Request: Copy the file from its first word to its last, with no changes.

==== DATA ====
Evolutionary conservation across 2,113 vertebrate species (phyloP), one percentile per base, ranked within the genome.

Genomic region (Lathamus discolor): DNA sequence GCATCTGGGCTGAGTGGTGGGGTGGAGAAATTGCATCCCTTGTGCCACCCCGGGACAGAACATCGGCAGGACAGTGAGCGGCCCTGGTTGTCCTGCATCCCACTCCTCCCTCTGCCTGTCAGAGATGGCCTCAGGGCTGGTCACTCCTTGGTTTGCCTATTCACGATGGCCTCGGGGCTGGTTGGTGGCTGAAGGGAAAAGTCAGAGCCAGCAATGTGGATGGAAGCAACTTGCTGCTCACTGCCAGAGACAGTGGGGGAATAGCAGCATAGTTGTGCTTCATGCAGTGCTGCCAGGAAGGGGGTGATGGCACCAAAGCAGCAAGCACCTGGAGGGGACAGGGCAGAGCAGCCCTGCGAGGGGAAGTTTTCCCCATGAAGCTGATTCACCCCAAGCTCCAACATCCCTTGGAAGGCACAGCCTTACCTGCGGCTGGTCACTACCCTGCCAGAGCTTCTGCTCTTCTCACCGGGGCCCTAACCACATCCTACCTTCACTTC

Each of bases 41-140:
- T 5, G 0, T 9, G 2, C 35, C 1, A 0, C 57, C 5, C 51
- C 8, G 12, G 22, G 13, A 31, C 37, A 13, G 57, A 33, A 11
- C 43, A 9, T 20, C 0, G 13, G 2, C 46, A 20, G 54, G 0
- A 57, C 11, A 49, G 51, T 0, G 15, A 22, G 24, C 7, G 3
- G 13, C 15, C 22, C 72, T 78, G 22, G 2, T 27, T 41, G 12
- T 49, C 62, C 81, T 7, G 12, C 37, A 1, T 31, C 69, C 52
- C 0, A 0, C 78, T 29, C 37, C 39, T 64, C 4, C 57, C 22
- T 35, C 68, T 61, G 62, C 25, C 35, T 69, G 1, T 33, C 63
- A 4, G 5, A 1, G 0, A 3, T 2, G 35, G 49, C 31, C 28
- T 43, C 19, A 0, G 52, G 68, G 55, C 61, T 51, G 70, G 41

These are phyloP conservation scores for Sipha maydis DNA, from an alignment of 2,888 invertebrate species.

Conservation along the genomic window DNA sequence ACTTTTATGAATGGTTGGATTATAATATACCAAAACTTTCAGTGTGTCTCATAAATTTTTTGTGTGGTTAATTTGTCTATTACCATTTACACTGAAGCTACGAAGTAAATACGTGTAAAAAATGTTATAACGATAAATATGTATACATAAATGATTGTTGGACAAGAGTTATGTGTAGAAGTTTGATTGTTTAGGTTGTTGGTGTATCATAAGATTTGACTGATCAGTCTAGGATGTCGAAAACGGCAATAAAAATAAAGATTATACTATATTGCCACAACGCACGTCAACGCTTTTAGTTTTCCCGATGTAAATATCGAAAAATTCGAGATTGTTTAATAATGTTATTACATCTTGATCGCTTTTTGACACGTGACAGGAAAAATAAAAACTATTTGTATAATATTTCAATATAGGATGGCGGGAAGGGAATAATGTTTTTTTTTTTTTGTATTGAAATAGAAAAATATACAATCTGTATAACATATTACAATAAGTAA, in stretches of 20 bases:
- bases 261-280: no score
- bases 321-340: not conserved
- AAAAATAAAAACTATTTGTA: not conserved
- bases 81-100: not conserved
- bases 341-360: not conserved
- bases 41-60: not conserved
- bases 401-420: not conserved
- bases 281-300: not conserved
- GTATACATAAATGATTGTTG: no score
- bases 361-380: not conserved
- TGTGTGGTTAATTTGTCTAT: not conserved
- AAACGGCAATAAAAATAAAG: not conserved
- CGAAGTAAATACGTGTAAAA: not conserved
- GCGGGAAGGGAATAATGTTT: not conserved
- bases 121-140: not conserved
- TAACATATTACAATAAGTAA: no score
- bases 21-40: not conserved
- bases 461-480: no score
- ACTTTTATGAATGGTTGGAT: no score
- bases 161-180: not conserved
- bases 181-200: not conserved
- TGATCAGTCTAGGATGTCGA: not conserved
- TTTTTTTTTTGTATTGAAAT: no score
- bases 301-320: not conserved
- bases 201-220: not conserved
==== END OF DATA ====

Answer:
Evolutionary conservation across 2,113 vertebrate species (phyloP), one percentile per base, ranked within the genome.

Genomic region (Lathamus discolor): DNA sequence GCATCTGGGCTGAGTGGTGGGGTGGAGAAATTGCATCCCTTGTGCCACCCCGGGACAGAACATCGGCAGGACAGTGAGCGGCCCTGGTTGTCCTGCATCCCACTCCTCCCTCTGCCTGTCAGAGATGGCCTCAGGGCTGGTCACTCCTTGGTTTGCCTATTCACGATGGCCTCGGGGCTGGTTGGTGGCTGAAGGGAAAAGTCAGAGCCAGCAATGTGGATGGAAGCAACTTGCTGCTCACTGCCAGAGACAGTGGGGGAATAGCAGCATAGTTGTGCTTCATGCAGTGCTGCCAGGAAGGGGGTGATGGCACCAAAGCAGCAAGCACCTGGAGGGGACAGGGCAGAGCAGCCCTGCGAGGGGAAGTTTTCCCCATGAAGCTGATTCACCCCAAGCTCCAACATCCCTTGGAAGGCACAGCCTTACCTGCGGCTGGTCACTACCCTGCCAGAGCTTCTGCTCTTCTCACCGGGGCCCTAACCACATCCTACCTTCACTTC

Each of bases 41-140:
- T 5, G 0, T 9, G 2, C 35, C 1, A 0, C 57, C 5, C 51
- C 8, G 12, G 22, G 13, A 31, C 37, A 13, G 57, A 33, A 11
- C 43, A 9, T 20, C 0, G 13, G 2, C 46, A 20, G 54, G 0
- A 57, C 11, A 49, G 51, T 0, G 15, A 22, G 24, C 7, G 3
- G 13, C 15, C 22, C 72, T 78, G 22, G 2, T 27, T 41, G 12
- T 49, C 62, C 81, T 7, G 12, C 37, A 1, T 31, C 69, C 52
- C 0, A 0, C 78, T 29, C 37, C 39, T 64, C 4, C 57, C 22
- T 35, C 68, T 61, G 62, C 25, C 35, T 69, G 1, T 33, C 63
- A 4, G 5, A 1, G 0, A 3, T 2, G 35, G 49, C 31, C 28
- T 43, C 19, A 0, G 52, G 68, G 55, C 61, T 51, G 70, G 41

These are phyloP conservation scores for Sipha maydis DNA, from an alignment of 2,888 invertebrate species.

Conservation along the genomic window DNA sequence ACTTTTATGAATGGTTGGATTATAATATACCAAAACTTTCAGTGTGTCTCATAAATTTTTTGTGTGGTTAATTTGTCTATTACCATTTACACTGAAGCTACGAAGTAAATACGTGTAAAAAATGTTATAACGATAAATATGTATACATAAATGATTGTTGGACAAGAGTTATGTGTAGAAGTTTGATTGTTTAGGTTGTTGGTGTATCATAAGATTTGACTGATCAGTCTAGGATGTCGAAAACGGCAATAAAAATAAAGATTATACTATATTGCCACAACGCACGTCAACGCTTTTAGTTTTCCCGATGTAAATATCGAAAAATTCGAGATTGTTTAATAATGTTATTACATCTTGATCGCTTTTTGACACGTGACAGGAAAAATAAAAACTATTTGTATAATATTTCAATATAGGATGGCGGGAAGGGAATAATGTTTTTTTTTTTTTGTATTGAAATAGAAAAATATACAATCTGTATAACATATTACAATAAGTAA, in stretches of 20 bases:
- bases 261-280: no score
- bases 321-340: not conserved
- AAAAATAAAAACTATTTGTA: not conserved
- bases 81-100: not conserved
- bases 341-360: not conserved
- bases 41-60: not conserved
- bases 401-420: not conserved
- bases 281-300: not conserved
- GTATACATAAATGATTGTTG: no score
- bases 361-380: not conserved
- TGTGTGGTTAATTTGTCTAT: not conserved
- AAACGGCAATAAAAATAAAG: not conserved
- CGAAGTAAATACGTGTAAAA: not conserved
- GCGGGAAGGGAATAATGTTT: not conserved
- bases 121-140: not conserved
- TAACATATTACAATAAGTAA: no score
- bases 21-40: not conserved
- bases 461-480: no score
- ACTTTTATGAATGGTTGGAT: no score
- bases 161-180: not conserved
- bases 181-200: not conserved
- TGATCAGTCTAGGATGTCGA: not conserved
- TTTTTTTTTTGTATTGAAAT: no score
- bases 301-320: not conserved
- bases 201-220: not conserved